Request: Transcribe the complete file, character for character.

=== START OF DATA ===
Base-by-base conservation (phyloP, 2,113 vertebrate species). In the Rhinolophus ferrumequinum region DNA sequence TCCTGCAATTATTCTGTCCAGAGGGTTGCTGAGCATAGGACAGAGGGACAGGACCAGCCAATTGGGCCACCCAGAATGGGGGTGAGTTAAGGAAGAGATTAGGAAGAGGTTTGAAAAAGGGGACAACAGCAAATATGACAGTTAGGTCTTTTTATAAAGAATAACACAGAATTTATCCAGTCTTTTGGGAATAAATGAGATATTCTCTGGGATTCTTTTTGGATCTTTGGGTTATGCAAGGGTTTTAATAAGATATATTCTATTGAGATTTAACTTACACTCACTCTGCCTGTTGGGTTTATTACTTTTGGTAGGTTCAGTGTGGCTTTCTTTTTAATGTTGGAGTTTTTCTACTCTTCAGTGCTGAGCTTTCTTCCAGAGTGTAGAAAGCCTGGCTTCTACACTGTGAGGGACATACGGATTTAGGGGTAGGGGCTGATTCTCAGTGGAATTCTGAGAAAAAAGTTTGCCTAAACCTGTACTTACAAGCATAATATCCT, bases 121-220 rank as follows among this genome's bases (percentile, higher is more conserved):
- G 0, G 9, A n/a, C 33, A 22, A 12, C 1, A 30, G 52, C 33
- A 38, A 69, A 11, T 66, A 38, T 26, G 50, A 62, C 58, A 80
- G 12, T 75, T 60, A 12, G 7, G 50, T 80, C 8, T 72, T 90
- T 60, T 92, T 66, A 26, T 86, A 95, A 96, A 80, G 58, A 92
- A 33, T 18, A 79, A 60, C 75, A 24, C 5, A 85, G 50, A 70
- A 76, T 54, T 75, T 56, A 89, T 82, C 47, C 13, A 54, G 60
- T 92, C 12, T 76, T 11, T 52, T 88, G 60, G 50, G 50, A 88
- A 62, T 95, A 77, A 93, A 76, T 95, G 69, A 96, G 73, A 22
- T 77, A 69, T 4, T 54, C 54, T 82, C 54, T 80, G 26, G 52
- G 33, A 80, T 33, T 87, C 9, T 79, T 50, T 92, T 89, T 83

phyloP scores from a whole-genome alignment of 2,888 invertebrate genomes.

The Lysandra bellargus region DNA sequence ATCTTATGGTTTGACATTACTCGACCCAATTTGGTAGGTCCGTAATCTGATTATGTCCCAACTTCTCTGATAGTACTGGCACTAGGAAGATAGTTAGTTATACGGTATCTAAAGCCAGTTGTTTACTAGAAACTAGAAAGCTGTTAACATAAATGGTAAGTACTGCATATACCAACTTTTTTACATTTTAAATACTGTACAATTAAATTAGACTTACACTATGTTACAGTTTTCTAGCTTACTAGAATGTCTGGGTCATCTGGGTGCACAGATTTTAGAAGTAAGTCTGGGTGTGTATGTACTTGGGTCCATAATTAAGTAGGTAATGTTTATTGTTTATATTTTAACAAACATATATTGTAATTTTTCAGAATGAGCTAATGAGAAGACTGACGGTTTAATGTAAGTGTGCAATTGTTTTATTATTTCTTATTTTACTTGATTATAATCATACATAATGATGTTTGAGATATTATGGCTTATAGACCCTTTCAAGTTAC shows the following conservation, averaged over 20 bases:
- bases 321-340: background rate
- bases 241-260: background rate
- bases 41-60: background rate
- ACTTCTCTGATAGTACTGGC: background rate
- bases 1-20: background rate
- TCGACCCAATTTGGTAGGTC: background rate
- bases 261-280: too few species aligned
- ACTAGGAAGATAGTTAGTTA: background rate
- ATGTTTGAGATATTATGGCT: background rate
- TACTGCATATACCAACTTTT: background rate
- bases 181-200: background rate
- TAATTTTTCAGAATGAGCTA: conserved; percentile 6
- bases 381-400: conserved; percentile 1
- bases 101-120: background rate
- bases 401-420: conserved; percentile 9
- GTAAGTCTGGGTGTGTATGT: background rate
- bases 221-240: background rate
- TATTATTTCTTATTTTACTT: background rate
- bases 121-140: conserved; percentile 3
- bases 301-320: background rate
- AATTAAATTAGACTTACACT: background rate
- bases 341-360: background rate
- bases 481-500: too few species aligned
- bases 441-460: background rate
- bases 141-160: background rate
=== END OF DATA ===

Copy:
Base-by-base conservation (phyloP, 2,113 vertebrate species). In the Rhinolophus ferrumequinum region DNA sequence TCCTGCAATTATTCTGTCCAGAGGGTTGCTGAGCATAGGACAGAGGGACAGGACCAGCCAATTGGGCCACCCAGAATGGGGGTGAGTTAAGGAAGAGATTAGGAAGAGGTTTGAAAAAGGGGACAACAGCAAATATGACAGTTAGGTCTTTTTATAAAGAATAACACAGAATTTATCCAGTCTTTTGGGAATAAATGAGATATTCTCTGGGATTCTTTTTGGATCTTTGGGTTATGCAAGGGTTTTAATAAGATATATTCTATTGAGATTTAACTTACACTCACTCTGCCTGTTGGGTTTATTACTTTTGGTAGGTTCAGTGTGGCTTTCTTTTTAATGTTGGAGTTTTTCTACTCTTCAGTGCTGAGCTTTCTTCCAGAGTGTAGAAAGCCTGGCTTCTACACTGTGAGGGACATACGGATTTAGGGGTAGGGGCTGATTCTCAGTGGAATTCTGAGAAAAAAGTTTGCCTAAACCTGTACTTACAAGCATAATATCCT, bases 121-220 rank as follows among this genome's bases (percentile, higher is more conserved):
- G 0, G 9, A n/a, C 33, A 22, A 12, C 1, A 30, G 52, C 33
- A 38, A 69, A 11, T 66, A 38, T 26, G 50, A 62, C 58, A 80
- G 12, T 75, T 60, A 12, G 7, G 50, T 80, C 8, T 72, T 90
- T 60, T 92, T 66, A 26, T 86, A 95, A 96, A 80, G 58, A 92
- A 33, T 18, A 79, A 60, C 75, A 24, C 5, A 85, G 50, A 70
- A 76, T 54, T 75, T 56, A 89, T 82, C 47, C 13, A 54, G 60
- T 92, C 12, T 76, T 11, T 52, T 88, G 60, G 50, G 50, A 88
- A 62, T 95, A 77, A 93, A 76, T 95, G 69, A 96, G 73, A 22
- T 77, A 69, T 4, T 54, C 54, T 82, C 54, T 80, G 26, G 52
- G 33, A 80, T 33, T 87, C 9, T 79, T 50, T 92, T 89, T 83

phyloP scores from a whole-genome alignment of 2,888 invertebrate genomes.

The Lysandra bellargus region DNA sequence ATCTTATGGTTTGACATTACTCGACCCAATTTGGTAGGTCCGTAATCTGATTATGTCCCAACTTCTCTGATAGTACTGGCACTAGGAAGATAGTTAGTTATACGGTATCTAAAGCCAGTTGTTTACTAGAAACTAGAAAGCTGTTAACATAAATGGTAAGTACTGCATATACCAACTTTTTTACATTTTAAATACTGTACAATTAAATTAGACTTACACTATGTTACAGTTTTCTAGCTTACTAGAATGTCTGGGTCATCTGGGTGCACAGATTTTAGAAGTAAGTCTGGGTGTGTATGTACTTGGGTCCATAATTAAGTAGGTAATGTTTATTGTTTATATTTTAACAAACATATATTGTAATTTTTCAGAATGAGCTAATGAGAAGACTGACGGTTTAATGTAAGTGTGCAATTGTTTTATTATTTCTTATTTTACTTGATTATAATCATACATAATGATGTTTGAGATATTATGGCTTATAGACCCTTTCAAGTTAC shows the following conservation, averaged over 20 bases:
- bases 321-340: background rate
- bases 241-260: background rate
- bases 41-60: background rate
- ACTTCTCTGATAGTACTGGC: background rate
- bases 1-20: background rate
- TCGACCCAATTTGGTAGGTC: background rate
- bases 261-280: too few species aligned
- ACTAGGAAGATAGTTAGTTA: background rate
- ATGTTTGAGATATTATGGCT: background rate
- TACTGCATATACCAACTTTT: background rate
- bases 181-200: background rate
- TAATTTTTCAGAATGAGCTA: conserved; percentile 6
- bases 381-400: conserved; percentile 1
- bases 101-120: background rate
- bases 401-420: conserved; percentile 9
- GTAAGTCTGGGTGTGTATGT: background rate
- bases 221-240: background rate
- TATTATTTCTTATTTTACTT: background rate
- bases 121-140: conserved; percentile 3
- bases 301-320: background rate
- AATTAAATTAGACTTACACT: background rate
- bases 341-360: background rate
- bases 481-500: too few species aligned
- bases 441-460: background rate
- bases 141-160: background rate